Album Reviews: August 27, 2018

Interpol – Marauder (New York City)

Over the years, Interpol has become such a distinct body as a New York band that they could have easily become a legacy act without anyone getting too upset. However for their latest album, the sleekly-dressed band decidedly balances out a sharp new pop direction with some explorative new sounds. From the outset, Interpol feels like a new band in the loud triumphant energy of "If You Really Love Nothing" as they slowly shift the ambient undertones behind it all. They hit their pop peak on "The Rover" with infectious choruses and a deceptively stripped-down sound that only makes their little vocal affectations stand out more. Interpol's blend of sounds is showcased best on "Flight Of Fancy" however where their rich guitar writing is contrasted beautifully with newfound synth wonder. "NYSMAW" alternatively offers up a much newer face to their sounds as they make something surprisingly catchy out of familiar ideas.

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Conyer Clayton and Nathanael Larochette – If The River Stood Still  (Ottawa)

Looking at loss can be hard, but art allows us to see it in ways we never imagined and somehow find a little solace. With a thematic view through nature itself, the record provides us a take on death that feels heartwarming. With natural aquatic sounds setting the tone for the record, "Undergrowth" comes off as a soundtrack to the outdoors itself, and the serene beauty it offers us. "Vegetables" opens up more interpretation through its spoken poetry reflecting not only real mean greens but the people we lose to mental trauma. Though it hits a samey feel musically, "Recurrent" sees Clayton and Larochette start to broaden their mix of words and guitars into a conversation within the songs themselves. In the midst of all of this, "Light" seems to follow a tale of loss from all the missed moments and not the ones we look back to and smile.

Dizzy – Baby Teeth (Oshawa)

If you got to see Dizzy on their early tours in the past year or so, you already know how potent their writing can be. On their debut record, the group brings indie sensibilities to strong pop cores for music that is rarely predictable. "Stars and Moons" sets things off on a more ominous crawl of keyboards, as they bring confrontational energy to familiar writing. They hit their first addictive hit on "Swim" with a song just as inviting as it full of character, while its vocal lines make for an ever-flowing stream of melodies. Even with some typical guitar tones on "Calico" they really turn introspectively to make the most of their sparse production. Despite this they still manage expansive and rushing energy on "Bleachers" where their electronics take their music into explorative new realms.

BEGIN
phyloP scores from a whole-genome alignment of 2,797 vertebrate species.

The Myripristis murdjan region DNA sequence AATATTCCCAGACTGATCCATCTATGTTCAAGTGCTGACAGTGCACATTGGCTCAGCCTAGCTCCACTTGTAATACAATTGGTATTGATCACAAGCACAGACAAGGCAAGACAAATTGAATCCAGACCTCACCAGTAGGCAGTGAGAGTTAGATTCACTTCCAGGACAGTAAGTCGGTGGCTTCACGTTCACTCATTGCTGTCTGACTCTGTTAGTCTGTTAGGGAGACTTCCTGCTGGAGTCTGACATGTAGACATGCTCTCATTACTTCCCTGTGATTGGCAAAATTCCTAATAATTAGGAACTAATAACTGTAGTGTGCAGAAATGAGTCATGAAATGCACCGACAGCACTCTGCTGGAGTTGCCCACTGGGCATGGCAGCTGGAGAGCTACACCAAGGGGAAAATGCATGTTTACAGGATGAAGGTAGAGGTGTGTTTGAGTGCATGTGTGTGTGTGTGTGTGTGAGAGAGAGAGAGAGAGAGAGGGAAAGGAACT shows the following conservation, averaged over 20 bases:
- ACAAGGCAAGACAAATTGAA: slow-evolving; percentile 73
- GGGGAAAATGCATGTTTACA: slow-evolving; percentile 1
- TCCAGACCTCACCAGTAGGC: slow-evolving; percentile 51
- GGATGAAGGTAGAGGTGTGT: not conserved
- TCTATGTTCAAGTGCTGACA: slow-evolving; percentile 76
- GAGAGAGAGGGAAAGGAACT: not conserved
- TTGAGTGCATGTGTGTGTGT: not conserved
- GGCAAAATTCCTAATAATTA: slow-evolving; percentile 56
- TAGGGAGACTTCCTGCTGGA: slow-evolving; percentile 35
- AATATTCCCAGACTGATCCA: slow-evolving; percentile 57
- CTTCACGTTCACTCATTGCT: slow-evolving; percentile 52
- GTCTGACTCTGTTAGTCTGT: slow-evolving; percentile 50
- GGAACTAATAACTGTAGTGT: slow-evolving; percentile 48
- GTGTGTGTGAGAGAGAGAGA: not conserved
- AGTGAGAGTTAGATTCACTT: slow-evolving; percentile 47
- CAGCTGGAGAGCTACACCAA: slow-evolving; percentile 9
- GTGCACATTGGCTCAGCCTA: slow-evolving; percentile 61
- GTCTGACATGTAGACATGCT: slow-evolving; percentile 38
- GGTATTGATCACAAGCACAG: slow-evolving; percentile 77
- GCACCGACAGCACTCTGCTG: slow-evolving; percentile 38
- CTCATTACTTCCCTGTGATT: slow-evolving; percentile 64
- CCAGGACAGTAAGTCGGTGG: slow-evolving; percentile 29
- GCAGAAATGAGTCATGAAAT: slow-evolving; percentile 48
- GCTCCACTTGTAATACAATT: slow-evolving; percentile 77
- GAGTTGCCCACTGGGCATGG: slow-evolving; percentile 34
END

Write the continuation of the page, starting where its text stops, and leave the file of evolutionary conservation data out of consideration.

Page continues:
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ICE WAR – First Four Singles (Ottawa)

Without the overt punk of much of Ottawa's Rock scene, Ice War stands out as a metal act that brings modern sensibilities to vintage timbres. "Battlezone" roars with a frantic and inviting cry, as guitars grind out to ferocious but sparse arrangements. The drums bring a lot more energy however on "This Was Our Home," as the band's combination of echoing cries and thrashing riffs hit a new high. Everyone tightens up for powerful hits of sound on "Dream Spirit" that takes all the fun and pointed delivery of riff-rock and brings a clever writing to it. "Immortal Count" feels much more occult in its heavy and theatrical performances that see the vocal so over the top you'll either be singing along or a little put off.

Death Cab For Cutie – Thank You For Today (St. Louis, Missouri)

With more synths than before, Death Cab For Cutie have continued their run of keeping fans on their toes. Though they definitely bring a fresh sound to the table, their writing isn't always consistent enough to make the album quite as interesting. "I Dreamt We Spoke Again" does bring a calm energy to introduce listeners to the album's ambient sounds before ramping up the energy. Through "Summer Years" they get loud and energetic, with a fun pop hook looming around every corner. Death Cab get exceptionally quirky however on "Gold Rush" by mixing weird synth tones with subtle sound-work to make a song catchy and layered with fun extras. Another great rush of energy hits on "Northern Lights" where handfuls of riffs come at listeners and their vocals hit a new and ecstatic peak.